||Conference publication, Document, Government publication, National government publication, Internet resource
||Internet Resource, Computer File
|All Authors / Contributors:
Tolbert, V.R.; Shepard, J.P.; Oak Ridge National Laboratory.; United States. Department of Energy. Office of Energy Efficiency and Renewable Energy.; United States. Department of Energy. Office of Scientific and Technical Information.
||Published through the Information Bridge: DOE Scientific and Technical Information.
1. annual short-rotation woody crops working group meeting, Paducah, KY (United States), 23-25 Sep 1996.
Tolbert, V.R.; Shepard, J.P.
||8 pages : digital, PDF file.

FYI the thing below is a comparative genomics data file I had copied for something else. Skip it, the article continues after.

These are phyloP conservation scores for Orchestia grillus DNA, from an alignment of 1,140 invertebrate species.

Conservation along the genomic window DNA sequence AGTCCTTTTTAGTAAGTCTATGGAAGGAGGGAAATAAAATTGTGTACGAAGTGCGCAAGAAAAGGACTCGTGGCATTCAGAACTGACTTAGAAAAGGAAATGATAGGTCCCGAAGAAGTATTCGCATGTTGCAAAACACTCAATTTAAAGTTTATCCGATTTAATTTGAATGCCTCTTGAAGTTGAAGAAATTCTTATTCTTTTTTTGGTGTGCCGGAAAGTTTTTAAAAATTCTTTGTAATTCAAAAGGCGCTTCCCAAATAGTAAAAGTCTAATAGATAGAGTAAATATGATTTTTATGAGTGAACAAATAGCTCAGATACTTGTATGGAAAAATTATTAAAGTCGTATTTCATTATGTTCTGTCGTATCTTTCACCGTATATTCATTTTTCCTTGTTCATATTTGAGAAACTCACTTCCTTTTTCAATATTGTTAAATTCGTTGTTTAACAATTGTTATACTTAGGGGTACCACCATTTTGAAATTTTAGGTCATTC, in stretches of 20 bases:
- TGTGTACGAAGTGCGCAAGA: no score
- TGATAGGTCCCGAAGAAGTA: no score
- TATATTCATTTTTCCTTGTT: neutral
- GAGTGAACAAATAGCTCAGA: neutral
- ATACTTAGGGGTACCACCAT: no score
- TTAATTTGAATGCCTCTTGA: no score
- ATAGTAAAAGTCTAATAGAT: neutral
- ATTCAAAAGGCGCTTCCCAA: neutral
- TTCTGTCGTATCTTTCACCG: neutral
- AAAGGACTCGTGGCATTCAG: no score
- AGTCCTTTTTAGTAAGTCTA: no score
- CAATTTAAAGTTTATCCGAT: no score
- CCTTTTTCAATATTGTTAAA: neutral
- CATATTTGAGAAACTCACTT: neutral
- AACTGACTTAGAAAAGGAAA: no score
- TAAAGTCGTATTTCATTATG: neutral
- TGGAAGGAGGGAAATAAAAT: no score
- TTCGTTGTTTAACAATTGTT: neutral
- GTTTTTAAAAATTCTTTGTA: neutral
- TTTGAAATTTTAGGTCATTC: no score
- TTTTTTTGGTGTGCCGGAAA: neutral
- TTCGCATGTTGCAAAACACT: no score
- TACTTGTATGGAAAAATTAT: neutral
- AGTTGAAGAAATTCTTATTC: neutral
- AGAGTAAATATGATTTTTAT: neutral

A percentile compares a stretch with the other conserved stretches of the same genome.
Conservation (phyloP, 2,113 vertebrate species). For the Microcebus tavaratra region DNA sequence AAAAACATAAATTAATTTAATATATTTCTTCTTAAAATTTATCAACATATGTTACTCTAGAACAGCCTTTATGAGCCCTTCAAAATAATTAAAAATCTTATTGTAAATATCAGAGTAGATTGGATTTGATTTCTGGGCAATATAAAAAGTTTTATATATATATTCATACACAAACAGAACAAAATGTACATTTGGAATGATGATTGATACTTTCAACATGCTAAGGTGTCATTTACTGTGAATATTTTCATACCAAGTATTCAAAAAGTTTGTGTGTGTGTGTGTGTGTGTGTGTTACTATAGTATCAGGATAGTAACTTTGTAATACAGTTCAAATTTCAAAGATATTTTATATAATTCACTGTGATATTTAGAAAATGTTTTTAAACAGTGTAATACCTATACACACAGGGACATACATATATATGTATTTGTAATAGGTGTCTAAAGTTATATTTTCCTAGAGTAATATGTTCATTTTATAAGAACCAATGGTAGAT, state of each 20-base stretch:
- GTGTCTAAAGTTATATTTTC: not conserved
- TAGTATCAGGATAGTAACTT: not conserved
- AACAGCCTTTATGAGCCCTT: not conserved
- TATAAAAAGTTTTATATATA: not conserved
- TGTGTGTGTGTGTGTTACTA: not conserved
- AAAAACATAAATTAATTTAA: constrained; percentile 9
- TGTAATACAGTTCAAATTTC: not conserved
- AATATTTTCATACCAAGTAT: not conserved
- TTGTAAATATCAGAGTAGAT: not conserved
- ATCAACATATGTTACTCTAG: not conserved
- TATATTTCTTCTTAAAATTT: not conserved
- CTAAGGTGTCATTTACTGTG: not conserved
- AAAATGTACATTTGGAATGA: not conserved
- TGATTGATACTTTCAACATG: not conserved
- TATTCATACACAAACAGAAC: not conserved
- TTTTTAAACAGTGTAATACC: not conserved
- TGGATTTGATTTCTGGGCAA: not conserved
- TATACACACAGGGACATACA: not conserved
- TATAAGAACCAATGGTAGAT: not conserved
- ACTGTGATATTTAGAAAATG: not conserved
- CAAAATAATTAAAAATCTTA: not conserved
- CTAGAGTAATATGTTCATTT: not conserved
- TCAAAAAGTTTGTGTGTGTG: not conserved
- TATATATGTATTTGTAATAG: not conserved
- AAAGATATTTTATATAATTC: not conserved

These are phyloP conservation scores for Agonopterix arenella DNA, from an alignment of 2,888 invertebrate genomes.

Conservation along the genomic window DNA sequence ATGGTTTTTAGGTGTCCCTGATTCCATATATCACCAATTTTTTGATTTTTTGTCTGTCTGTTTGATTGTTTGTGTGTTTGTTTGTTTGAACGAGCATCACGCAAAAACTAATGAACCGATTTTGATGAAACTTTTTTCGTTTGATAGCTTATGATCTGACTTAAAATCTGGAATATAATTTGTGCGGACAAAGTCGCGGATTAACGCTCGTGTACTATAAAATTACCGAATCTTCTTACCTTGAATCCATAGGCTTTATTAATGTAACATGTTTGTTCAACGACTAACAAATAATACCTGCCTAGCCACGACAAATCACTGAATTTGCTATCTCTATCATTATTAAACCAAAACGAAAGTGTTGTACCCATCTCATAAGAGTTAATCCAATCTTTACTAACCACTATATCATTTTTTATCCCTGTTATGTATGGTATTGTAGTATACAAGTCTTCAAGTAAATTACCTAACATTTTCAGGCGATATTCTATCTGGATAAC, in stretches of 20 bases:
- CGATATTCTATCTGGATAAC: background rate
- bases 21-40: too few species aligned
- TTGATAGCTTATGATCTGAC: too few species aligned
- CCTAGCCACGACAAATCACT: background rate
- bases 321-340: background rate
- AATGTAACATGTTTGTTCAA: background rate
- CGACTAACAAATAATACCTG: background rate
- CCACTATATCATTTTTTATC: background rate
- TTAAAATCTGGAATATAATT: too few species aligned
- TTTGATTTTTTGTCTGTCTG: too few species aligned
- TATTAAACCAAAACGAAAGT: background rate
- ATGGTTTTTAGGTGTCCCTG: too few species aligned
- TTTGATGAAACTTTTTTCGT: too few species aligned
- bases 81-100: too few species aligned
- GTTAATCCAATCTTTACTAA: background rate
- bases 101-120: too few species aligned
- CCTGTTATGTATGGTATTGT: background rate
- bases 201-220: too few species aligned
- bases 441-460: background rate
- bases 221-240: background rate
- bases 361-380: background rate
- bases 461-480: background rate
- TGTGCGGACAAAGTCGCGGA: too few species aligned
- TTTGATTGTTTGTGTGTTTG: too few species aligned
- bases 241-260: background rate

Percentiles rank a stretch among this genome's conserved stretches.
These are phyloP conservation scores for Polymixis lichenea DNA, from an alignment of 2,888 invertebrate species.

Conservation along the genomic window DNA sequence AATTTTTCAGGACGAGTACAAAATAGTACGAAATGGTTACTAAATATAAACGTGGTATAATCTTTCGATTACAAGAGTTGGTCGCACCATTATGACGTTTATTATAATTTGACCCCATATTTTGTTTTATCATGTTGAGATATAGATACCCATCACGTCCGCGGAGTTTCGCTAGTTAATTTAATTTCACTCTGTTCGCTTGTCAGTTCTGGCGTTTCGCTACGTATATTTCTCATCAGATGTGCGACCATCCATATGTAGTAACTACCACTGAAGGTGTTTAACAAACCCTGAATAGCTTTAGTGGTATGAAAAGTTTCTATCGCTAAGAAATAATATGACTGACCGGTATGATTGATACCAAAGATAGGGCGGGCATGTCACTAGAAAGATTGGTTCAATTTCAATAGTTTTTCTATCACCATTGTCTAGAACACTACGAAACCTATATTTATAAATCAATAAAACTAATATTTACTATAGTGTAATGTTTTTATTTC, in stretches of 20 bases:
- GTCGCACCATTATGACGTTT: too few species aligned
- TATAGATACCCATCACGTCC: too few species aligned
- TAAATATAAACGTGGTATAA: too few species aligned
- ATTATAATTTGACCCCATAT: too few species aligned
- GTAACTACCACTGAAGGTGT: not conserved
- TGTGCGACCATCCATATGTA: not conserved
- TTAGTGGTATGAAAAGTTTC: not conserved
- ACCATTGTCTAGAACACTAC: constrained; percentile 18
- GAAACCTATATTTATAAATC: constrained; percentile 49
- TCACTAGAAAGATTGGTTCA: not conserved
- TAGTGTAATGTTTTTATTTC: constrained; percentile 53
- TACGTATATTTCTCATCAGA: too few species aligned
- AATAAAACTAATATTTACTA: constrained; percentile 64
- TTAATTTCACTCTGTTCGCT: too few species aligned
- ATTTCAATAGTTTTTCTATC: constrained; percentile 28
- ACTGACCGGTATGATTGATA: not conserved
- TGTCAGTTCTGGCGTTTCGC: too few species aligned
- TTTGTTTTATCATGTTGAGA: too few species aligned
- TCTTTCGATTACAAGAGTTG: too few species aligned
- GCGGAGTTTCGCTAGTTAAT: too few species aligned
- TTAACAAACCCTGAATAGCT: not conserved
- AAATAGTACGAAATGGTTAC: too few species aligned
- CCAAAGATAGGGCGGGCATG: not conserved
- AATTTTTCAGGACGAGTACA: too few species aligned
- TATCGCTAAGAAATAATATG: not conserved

One answer to increase wood production is by increasing management intensity on existing timberland, especially in plantation forests. Another is to convert land currently in agriculture to timberland. Short-rotation woody crops can be used in both cases. But, what are the environmental consequences? Short-rotation woody crops can provide a net improvement in environmental quality at both local and global scales. Conversion of agricultural land to short-rotation woody crops can provide the most environmental quality enhancement by reducing erosion, improving soil quality, decreasing runoff, improving groundwater quality, and providing better wildlife habitat. Forest products companies can use increased production from intensively managed short-rotation woody crop systems to offset decreased yield from the portion of their timberland that is managed less intensively, e.g. streamside management zones and other ecologically sensitive or unique areas. At the global scale, use of short-rotation woody crops for bioenergy is part of the solution to reduce greenhouse gases produced by burning fossil fuels. Incorporating short-rotation woody crops into the agricultural landscape also increases storage of carbon in the soil, thus reducing atmospheric concentrations. In addition, use of wood instead of alternatives such as steel, concrete, and plastics generally consumes less energy and produces less greenhouse gases. Cooperative research can be used to achieve energy, fiber, and environmental goals. This paper will highlight several examples of ongoing cooperative research projects that seek to enhance the environmental aspects of short-rotation woody crop systems. Government, industry, and academia are conducting research to study soil quality, use of mill residuals, nutrients in runoff and groundwater, and wildlife use of short-rotation woody crop systems in order to assure the role of short-rotation crops as a sustainable way of meeting society's needs.